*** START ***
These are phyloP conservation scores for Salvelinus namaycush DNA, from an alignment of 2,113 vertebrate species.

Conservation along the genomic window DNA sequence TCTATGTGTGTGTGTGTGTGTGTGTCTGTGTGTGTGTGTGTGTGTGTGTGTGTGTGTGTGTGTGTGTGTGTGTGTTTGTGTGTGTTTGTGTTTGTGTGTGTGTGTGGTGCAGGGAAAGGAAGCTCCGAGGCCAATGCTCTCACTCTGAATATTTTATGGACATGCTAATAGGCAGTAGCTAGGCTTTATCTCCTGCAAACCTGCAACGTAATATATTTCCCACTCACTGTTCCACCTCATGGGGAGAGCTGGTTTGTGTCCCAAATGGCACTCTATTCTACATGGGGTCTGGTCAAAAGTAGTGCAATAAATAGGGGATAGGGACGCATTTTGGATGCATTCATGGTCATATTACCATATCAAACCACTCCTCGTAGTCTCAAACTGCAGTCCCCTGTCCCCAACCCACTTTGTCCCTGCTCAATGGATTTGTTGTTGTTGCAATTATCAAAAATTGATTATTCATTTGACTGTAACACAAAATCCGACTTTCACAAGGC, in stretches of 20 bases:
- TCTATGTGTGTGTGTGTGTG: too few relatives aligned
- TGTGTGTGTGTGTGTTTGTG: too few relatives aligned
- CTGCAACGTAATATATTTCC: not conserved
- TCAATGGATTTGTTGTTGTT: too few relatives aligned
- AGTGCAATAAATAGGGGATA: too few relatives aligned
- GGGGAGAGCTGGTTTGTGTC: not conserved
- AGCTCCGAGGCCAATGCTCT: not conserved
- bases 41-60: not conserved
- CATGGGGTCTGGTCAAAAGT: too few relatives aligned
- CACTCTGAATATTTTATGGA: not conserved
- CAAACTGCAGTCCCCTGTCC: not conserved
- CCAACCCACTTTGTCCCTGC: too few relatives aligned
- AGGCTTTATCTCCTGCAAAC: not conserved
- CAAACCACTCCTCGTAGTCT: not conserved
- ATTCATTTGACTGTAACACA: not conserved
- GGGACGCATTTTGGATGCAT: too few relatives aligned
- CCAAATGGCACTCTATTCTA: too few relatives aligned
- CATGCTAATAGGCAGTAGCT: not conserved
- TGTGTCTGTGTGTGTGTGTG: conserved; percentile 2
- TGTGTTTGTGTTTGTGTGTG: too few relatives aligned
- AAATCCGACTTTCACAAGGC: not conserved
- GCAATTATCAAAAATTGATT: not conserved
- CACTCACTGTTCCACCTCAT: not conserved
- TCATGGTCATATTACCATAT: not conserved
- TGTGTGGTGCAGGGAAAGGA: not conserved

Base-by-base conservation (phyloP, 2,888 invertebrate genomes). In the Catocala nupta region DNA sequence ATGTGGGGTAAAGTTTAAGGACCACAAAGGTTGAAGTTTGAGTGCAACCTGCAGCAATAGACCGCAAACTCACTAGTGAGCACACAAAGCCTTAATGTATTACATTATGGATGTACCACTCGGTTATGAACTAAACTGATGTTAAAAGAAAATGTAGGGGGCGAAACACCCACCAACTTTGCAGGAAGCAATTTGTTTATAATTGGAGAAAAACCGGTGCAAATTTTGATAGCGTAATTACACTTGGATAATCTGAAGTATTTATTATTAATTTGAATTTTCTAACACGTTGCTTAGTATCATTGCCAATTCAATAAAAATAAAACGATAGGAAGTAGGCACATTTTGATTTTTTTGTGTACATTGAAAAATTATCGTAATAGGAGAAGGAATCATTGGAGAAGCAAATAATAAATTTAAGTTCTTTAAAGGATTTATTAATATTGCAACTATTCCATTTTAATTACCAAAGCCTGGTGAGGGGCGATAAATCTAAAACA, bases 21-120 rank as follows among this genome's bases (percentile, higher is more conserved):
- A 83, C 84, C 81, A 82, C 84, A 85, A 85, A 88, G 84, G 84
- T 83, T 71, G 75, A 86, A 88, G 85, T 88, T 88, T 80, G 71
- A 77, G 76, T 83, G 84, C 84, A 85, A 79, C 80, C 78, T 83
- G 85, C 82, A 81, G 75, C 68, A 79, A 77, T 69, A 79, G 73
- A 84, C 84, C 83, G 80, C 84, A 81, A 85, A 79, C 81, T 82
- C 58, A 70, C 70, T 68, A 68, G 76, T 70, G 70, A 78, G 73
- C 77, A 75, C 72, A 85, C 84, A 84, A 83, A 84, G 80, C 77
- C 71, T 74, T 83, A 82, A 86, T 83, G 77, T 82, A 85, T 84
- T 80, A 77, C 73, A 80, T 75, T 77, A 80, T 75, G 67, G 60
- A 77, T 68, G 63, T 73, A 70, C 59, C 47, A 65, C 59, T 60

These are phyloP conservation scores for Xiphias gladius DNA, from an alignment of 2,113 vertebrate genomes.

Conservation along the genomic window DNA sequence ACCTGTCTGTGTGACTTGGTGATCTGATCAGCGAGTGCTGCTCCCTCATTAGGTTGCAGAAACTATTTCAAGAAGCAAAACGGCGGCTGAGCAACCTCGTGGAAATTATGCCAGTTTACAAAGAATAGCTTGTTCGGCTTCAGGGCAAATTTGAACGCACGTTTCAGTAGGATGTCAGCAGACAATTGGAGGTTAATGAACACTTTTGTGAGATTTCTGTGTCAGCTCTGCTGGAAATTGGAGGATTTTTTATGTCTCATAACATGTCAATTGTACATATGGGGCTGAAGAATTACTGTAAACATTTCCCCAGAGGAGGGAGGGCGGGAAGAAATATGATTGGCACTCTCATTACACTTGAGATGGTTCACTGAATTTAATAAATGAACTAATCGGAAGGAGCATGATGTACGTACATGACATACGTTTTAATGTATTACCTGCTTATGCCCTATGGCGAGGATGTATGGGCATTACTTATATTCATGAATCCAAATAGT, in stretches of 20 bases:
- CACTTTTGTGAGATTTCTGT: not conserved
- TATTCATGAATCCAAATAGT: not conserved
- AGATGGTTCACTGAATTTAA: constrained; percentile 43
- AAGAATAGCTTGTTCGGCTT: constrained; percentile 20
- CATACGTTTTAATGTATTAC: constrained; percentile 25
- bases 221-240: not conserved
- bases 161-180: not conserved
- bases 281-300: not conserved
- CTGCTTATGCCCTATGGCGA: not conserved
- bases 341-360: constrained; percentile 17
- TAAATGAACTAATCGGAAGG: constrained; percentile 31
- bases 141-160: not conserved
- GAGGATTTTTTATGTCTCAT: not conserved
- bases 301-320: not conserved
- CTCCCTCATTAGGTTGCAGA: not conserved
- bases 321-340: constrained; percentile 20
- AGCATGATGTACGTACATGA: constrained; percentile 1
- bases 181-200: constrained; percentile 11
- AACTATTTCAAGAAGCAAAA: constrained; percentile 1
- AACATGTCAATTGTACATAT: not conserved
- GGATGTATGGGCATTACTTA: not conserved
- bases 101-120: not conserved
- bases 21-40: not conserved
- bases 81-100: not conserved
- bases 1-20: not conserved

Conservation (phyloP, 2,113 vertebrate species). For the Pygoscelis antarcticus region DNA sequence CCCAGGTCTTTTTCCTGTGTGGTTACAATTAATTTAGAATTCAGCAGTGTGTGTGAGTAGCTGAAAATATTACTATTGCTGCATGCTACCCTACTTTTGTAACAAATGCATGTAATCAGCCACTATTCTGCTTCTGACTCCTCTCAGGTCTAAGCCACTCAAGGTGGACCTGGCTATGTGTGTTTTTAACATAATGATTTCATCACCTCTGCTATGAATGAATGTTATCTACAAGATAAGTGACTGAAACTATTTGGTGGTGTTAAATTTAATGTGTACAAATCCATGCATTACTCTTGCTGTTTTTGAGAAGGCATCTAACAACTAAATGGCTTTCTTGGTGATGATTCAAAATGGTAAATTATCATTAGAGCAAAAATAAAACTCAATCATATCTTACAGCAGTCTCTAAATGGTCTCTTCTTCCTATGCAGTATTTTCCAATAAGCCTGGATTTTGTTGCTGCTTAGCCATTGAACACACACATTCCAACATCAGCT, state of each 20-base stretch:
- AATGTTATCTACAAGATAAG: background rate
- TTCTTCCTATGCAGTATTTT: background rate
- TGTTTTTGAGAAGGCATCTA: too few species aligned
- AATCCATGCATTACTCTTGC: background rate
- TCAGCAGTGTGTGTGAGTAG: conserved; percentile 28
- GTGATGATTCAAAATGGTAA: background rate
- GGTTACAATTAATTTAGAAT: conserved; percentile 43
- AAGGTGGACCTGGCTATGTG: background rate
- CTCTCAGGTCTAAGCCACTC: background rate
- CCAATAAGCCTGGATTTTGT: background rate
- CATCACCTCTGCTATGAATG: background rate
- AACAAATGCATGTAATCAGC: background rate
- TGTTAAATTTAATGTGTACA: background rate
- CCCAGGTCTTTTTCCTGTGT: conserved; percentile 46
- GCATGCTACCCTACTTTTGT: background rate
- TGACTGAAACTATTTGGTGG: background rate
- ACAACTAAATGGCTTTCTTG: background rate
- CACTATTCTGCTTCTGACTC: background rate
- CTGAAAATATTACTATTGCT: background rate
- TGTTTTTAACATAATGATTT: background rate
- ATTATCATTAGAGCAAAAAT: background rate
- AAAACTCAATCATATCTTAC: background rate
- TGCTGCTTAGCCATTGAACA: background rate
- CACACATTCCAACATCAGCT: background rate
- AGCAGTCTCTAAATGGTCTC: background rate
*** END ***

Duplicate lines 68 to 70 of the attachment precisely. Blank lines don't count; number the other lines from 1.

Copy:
- TTCTTCCTATGCAGTATTTT: background rate
- TGTTTTTGAGAAGGCATCTA: too few species aligned
- AATCCATGCATTACTCTTGC: background rate